1774. Butastur teesa

(1774) Butastur teesa (Franklin).
Butastur teesa, Fauna B. I., Birds, 2nd ed. vol. v, p. 104.
This is one of the most widely spread and best known of all our smaller Indian Raptores, being resident over practically the whole of India from the Himalayas to Travancore, It occurs in the Himalayas, and Ludlow obtained a specimen at Gyantse in Tibet at 13,000 feet, though there is no record of its breeding in the hills. In India it is most common in the drier districts and less common in the wetter. Thus it is very common in Bihar and Western Bengal to North-West India and in Central India and the Deccan, while it is comparatively rare in Eastern Bengal, Assam, Burma and again in the humid country of Malabar. In Burma it is found from the North to Tenasserim hut seems rare everywhere, though Hopwood found it nesting in the lower Chindwin. It is very common in Sind.
These birds breed only in open country, never, so far as is recorded, in forest. The country may be cultivated or waste ground, and Ticehurst records (Ibis, 1923, p. 251) that in Sind he has seen it “well out in the desert where a few trees exist.” The tree it selects may he a single one standing in, or on, the edge of cultivated land, grass lands round villages or even in a garden or compound. One of the favonrite sites is a tree in on orchard or grove, or one of a small group near roadside or village. Marshall found their nests in Saharanpur in Shishum and Kirna-trees ; Hume saya they prefer Mango or thickly foliaged trees. Butter obtained a nest at Deesa on a Neem-tree, growing in a hedge round a yard near the Cavalry Lines. In Sind Eates has taken the nests in White Poplar, Casuarina and Babool-trees.
As a rule it is placed fairly high up in the tree selected, between 20 and 40 feet, but I have records of its being placed in small Acacia trees quite low down, two in Babool-trees in Bihar being within reach of the hand.
The nest is small and very roughly made of sticks and small twigs without a lining of any kind. In size they run from as small as 8 inches in diameter by about 3 or 4 in depth, while the biggest nests probably do not exceed a foot across by less than half that in depth. Of course odds and ends stick out everywhere and make the extreme measurements more, hut the real nest is very small. There is very little depression, the nest being almost a level platform in shape.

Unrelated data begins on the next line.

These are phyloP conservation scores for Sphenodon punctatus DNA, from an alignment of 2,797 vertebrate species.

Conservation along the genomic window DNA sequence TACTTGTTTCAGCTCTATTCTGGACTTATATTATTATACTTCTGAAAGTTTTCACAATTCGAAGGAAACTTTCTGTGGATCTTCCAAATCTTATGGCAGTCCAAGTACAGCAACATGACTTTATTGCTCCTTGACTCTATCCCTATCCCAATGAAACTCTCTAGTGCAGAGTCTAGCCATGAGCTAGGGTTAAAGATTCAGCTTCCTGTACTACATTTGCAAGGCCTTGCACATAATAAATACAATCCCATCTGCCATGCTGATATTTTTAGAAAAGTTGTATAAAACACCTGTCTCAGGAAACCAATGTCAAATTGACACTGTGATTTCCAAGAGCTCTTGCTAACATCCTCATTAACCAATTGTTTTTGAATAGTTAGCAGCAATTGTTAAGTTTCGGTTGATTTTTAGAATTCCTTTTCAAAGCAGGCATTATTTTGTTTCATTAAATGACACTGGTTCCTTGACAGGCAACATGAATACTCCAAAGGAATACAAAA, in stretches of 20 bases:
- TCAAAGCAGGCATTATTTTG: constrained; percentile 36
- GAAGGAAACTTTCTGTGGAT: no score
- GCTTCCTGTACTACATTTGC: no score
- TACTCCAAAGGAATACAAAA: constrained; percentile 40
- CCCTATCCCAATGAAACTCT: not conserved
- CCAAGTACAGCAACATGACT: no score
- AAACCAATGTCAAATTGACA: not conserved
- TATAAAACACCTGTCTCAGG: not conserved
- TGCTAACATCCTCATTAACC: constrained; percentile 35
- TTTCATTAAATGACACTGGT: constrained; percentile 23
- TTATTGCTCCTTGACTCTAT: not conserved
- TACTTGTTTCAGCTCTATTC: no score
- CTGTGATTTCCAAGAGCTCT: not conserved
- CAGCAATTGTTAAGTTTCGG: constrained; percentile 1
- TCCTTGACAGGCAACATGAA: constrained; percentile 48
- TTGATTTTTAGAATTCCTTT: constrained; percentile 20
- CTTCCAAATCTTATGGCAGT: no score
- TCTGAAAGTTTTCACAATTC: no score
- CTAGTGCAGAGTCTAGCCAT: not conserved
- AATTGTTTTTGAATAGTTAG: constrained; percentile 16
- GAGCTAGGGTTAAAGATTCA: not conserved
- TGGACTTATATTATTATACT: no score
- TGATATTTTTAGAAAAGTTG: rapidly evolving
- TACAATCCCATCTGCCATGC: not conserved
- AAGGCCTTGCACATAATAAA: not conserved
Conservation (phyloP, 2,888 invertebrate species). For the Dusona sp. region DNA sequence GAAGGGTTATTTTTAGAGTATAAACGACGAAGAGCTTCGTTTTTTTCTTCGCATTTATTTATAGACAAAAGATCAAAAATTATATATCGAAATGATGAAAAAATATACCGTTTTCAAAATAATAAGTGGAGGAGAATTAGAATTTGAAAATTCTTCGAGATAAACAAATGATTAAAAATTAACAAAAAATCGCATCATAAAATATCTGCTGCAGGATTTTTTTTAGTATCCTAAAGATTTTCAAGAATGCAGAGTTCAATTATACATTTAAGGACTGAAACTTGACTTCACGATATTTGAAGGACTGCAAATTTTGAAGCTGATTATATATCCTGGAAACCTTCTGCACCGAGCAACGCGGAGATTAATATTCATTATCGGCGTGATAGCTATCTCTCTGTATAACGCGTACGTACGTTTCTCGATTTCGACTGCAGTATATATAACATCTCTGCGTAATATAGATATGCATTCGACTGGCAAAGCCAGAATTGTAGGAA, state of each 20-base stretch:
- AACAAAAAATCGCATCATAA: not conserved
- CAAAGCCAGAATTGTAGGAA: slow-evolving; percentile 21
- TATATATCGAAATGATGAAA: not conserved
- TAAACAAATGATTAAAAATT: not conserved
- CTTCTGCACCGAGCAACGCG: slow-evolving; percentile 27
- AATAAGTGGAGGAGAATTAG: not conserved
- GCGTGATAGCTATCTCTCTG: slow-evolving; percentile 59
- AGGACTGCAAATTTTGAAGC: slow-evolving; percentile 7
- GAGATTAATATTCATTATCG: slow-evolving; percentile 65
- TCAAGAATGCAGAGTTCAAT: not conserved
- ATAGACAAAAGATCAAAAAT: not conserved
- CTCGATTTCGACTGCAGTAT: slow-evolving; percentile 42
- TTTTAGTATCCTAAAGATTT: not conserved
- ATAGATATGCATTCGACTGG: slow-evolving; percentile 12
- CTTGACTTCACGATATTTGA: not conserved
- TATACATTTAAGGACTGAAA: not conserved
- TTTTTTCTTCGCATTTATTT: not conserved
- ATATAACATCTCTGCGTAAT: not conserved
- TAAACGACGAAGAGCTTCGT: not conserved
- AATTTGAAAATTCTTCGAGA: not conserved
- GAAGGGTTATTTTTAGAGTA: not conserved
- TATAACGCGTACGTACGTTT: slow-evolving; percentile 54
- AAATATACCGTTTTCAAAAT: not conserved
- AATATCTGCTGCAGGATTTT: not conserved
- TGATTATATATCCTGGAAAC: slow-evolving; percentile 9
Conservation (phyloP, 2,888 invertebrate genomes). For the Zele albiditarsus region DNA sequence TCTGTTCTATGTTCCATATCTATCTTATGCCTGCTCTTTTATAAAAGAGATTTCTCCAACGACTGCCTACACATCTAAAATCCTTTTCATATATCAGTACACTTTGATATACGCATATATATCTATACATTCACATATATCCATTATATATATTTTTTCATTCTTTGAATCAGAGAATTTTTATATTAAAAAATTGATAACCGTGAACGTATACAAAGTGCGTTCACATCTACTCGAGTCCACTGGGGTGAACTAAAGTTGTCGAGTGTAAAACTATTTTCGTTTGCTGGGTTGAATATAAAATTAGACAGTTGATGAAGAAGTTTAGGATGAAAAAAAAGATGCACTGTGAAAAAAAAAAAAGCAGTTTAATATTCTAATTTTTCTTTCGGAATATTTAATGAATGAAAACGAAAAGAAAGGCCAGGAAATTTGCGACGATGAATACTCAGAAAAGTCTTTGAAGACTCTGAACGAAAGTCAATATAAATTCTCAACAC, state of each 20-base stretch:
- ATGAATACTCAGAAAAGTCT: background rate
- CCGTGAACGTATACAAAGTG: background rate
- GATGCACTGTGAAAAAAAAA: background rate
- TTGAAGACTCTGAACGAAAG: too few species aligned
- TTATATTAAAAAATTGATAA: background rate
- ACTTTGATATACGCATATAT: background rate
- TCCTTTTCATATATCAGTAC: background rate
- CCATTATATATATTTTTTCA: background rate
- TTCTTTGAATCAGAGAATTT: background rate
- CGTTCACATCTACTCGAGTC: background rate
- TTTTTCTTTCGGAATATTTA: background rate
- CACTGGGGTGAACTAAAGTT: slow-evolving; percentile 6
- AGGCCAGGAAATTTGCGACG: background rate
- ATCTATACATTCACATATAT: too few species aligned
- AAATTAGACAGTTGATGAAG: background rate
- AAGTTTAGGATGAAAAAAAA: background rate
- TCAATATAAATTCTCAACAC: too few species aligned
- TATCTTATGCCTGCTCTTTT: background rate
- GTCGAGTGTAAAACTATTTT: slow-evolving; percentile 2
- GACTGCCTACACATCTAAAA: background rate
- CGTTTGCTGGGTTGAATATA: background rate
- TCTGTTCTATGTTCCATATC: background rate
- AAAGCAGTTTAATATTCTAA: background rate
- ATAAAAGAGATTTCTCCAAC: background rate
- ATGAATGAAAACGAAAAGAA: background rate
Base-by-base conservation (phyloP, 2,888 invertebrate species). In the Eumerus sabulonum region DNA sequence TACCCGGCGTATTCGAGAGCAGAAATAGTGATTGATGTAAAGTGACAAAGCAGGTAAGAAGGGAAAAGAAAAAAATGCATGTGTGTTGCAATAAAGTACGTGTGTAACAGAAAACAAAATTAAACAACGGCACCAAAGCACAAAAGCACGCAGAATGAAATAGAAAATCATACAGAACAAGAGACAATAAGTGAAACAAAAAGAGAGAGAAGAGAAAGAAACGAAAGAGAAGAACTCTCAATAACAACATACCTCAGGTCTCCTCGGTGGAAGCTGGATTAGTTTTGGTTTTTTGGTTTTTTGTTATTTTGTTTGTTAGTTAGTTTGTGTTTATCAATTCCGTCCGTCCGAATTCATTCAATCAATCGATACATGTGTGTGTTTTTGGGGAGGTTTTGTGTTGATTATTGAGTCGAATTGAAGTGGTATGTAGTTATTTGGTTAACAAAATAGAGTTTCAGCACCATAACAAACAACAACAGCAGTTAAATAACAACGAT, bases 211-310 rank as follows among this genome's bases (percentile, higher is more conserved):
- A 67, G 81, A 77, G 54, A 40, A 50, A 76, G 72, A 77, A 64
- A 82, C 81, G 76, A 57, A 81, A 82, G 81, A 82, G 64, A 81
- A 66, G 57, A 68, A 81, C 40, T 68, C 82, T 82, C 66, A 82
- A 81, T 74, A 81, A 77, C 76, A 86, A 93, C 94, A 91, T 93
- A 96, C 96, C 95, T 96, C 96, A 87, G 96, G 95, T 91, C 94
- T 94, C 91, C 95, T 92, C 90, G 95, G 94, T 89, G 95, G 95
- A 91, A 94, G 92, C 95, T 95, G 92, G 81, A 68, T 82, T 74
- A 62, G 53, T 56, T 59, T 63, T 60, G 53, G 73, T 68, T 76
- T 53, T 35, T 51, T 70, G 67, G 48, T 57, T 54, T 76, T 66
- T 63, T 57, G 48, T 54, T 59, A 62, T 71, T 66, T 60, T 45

The breeding season-lasts from February to April, while a few birds fay in May. Most eggs are laid during April in Bihar, Bengal and most of India, while in Sind February and March are the favourite months.
When the eggs are laid Bingham says “it is not a hard nest to find, for the female keeps uttering a curious mewing cry, beginning at daybreak and lasting, with intervals of rest, through the day.” The usual clutch of eggs is two or three, the former almost as often as the latter, while clutches of four are very rare.
Most eggs are very broad ovals in shape, though Hume says they are occasionally slightly pyriform. The texture, for a Raptore’s egg, is very fine and close, the surface being beautifully smooth, some¬times almost glossy.
In colour they are bluish or greyish-white, the tinge very faint and disappearing in time. The majority are unmarked, but a fair number of eggs are faintly flecked here and there with pale reddish or with sub-shell markings of grey. Anderson obtained three quite well-marked clutches at Futtegarh, and Eates in Sind has been equally lucky, while in Dehra Ismail Khan Pitman took a pair and a single egg which are exceptionally well marked. The former are strongly blotched with light brown, one at the smaller end and one at the higger, while the single egg has handsome deep red-brown blotches at the larger extremity and a few small blotches scattered thinly elsewhere. The inner membrane is a bright pale green.
One hundred eggs average 46.4 x 38.4 mm. ; maxima 49.9 x 39.0 and 47.0 x 39.1 mm. ; minima 43.0 x 35.8 and 43.0 x 35.0 mm, Hume gives a maximum breadth of 41 mm. ; while a pigmy egg in my collection taken by Betham at Ferozepore measures only 37.3 x 29.1 mm.
The female alone incubates but both sexes take part in making the nest. They are very tame birds but not bold, generally making no demonstration when the eggs are taken ; Scrope Doig, however, was obliged to shoot one of a pair of birds who repeatedly stooped at his man when attempting to climb the tree to their nest. This was in Sind.

The Nidification Of Birds Of The Indian Empire
Baker, Edward Charles Stuart. The nidification of birds of the Indian Empire. Vol. 4. 1935.
Title in Book: 
1774. Butastur teesa
Spp Author: 
Book Author: 
Edward Charles Stuart Baker
Page No: 
Common name: 
White Eyed Buzzard Eagle
White-eyed Buzzard
Butastur teesa
Vol. 4
Term name: 

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